In two very ordinary classrooms here, students are aware that they’re trying to do something extraordinary, something many adults around them seem unable to do: study a problem, understand the arguments on all sides, and discuss it together to see what solutions might work best for the country.
Two days after the midterm election, Republican Gov. Charlie Baker of Massachusetts signed into law a bill that encourages civics education in public schools.
A big increase in college student voter turnout helped flip the U.S. House of Representatives to Democratic control and elected scores of new state and local officials. Now, it’s clear that higher education will be shaped by—and will shape—the new political landscape of 2019.
To help journalists cover the impact of the midterms on education beyond high school, the Education Writers Association is holding a two-day intensive training seminar January 28-29 in Washington, D.C.
The changing of the guard that’s coming to the Tennessee governor’s office will now definitely come also to the department overseeing state education policy.
Candice McQueen took herself out of the running to continue as education commissioner with last week’s announcement that she’ll transition in January to a new job as CEO of the National Institute for Excellence in Teaching.
When former charter school executive Marshall Tuck called Assemblyman Tony Thurmond to concede over the weekend, it marked another defeat for charter-school advocates in California.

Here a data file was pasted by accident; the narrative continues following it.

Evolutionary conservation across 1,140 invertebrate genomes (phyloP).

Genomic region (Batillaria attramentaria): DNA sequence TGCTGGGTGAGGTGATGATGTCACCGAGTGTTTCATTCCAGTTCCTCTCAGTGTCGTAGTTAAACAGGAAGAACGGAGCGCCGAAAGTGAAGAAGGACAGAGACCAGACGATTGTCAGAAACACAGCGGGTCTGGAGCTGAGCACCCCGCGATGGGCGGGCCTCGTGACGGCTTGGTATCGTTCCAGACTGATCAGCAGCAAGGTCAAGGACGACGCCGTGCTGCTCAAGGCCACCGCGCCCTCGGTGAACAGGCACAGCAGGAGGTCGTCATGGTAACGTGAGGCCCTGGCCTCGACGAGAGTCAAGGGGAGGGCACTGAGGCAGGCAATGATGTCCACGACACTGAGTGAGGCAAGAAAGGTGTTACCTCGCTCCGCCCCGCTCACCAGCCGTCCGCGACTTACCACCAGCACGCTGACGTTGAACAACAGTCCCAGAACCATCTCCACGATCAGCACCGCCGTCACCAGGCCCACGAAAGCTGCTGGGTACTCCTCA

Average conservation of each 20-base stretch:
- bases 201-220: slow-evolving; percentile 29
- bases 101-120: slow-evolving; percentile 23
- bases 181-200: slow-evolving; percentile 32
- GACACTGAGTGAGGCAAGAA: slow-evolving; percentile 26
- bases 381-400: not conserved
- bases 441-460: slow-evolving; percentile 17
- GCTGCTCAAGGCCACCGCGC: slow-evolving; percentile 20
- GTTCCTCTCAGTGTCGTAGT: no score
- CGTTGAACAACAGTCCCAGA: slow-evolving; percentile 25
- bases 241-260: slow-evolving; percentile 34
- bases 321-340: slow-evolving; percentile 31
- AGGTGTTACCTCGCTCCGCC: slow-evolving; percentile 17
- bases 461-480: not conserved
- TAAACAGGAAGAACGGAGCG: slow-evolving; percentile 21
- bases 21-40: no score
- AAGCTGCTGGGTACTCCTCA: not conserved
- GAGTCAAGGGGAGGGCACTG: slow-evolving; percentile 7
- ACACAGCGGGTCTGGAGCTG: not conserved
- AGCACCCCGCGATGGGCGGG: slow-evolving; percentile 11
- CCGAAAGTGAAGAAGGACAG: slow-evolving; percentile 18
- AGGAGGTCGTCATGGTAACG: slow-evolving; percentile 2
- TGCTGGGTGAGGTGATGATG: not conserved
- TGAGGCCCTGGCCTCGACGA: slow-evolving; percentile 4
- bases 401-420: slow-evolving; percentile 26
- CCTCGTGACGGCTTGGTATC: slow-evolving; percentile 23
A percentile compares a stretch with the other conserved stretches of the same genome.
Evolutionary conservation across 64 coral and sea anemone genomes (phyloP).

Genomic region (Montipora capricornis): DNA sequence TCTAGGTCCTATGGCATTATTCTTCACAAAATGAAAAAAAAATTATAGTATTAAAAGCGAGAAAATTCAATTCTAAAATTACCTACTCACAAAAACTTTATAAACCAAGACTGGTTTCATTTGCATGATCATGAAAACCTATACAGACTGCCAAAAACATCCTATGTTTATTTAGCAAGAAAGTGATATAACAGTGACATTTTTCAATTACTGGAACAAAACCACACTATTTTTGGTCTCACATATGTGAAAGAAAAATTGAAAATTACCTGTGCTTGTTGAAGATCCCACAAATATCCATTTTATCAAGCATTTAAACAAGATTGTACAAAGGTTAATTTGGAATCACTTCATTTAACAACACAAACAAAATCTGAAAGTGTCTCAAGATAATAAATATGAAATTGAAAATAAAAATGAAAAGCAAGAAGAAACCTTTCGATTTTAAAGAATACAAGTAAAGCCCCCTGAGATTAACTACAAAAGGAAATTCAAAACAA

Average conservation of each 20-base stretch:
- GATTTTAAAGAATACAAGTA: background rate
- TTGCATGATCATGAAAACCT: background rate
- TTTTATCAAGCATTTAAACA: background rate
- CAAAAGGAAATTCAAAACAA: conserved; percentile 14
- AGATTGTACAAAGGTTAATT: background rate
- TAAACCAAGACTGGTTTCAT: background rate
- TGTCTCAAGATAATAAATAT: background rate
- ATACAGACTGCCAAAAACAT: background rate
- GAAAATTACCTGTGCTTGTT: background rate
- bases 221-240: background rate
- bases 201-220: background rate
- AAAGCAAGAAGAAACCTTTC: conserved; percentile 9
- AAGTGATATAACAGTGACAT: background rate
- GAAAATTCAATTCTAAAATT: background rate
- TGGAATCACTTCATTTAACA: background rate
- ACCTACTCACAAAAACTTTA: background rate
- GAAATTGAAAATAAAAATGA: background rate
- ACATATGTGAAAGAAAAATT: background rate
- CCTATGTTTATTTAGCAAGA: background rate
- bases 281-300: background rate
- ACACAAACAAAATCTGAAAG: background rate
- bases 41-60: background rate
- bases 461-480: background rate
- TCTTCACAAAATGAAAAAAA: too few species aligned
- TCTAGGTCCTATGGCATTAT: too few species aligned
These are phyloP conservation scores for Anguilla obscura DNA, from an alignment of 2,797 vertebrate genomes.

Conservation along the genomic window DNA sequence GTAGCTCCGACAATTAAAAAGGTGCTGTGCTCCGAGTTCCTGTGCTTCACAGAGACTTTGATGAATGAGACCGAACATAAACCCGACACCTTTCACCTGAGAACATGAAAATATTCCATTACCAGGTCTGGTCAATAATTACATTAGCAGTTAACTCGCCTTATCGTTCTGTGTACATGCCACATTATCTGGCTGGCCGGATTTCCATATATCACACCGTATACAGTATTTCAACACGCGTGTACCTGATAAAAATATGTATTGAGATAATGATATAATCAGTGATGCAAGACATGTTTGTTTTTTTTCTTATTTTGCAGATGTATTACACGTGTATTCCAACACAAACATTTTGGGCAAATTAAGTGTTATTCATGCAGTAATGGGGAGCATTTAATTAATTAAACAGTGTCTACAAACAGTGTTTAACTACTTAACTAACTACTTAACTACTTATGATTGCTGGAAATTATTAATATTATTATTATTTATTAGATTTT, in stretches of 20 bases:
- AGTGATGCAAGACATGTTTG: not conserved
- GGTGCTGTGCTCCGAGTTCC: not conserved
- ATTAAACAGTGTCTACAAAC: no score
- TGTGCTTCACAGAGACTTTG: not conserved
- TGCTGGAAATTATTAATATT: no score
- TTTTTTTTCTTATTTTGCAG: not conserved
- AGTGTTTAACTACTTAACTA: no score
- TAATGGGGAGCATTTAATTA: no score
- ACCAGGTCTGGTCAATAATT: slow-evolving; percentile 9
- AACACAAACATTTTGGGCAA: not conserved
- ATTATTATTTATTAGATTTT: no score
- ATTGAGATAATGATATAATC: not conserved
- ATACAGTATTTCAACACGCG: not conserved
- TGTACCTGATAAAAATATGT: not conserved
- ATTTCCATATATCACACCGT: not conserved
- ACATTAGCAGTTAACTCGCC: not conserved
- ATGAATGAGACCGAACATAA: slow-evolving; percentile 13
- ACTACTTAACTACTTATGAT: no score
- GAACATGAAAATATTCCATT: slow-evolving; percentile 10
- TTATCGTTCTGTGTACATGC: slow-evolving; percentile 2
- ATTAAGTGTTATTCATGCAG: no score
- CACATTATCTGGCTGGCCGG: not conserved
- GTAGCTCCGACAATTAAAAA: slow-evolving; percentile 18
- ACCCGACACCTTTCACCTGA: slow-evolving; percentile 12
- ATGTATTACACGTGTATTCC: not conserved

Thurmond was elected California’s top education official in the wave that led more liberal-leaning voters to cast ballots. Although both are Democrats, Thurmond had the party’s endorsement. He also was backed by teachers unions, who were outspent more than two-to-one.
On election night, things did not look good for Assemblyman Tony Thurmond, D-Richmond, in his bid to become California’s next state superintendent of public instruction.
His opponent Marshall Tuck had markedly outspent him both in direct contributions to his campaign and in television ads and other activities funded by outside committees by a more than 2-to-1 margin. In late night election day returns, Tuck led by nearly 86,000 votes.
The issue of private school vouchers — shifting public education dollars to private school tuition — once a priority of conservative state lawmakers from suburban districts, seems destined for the back burner during the coming legislative session.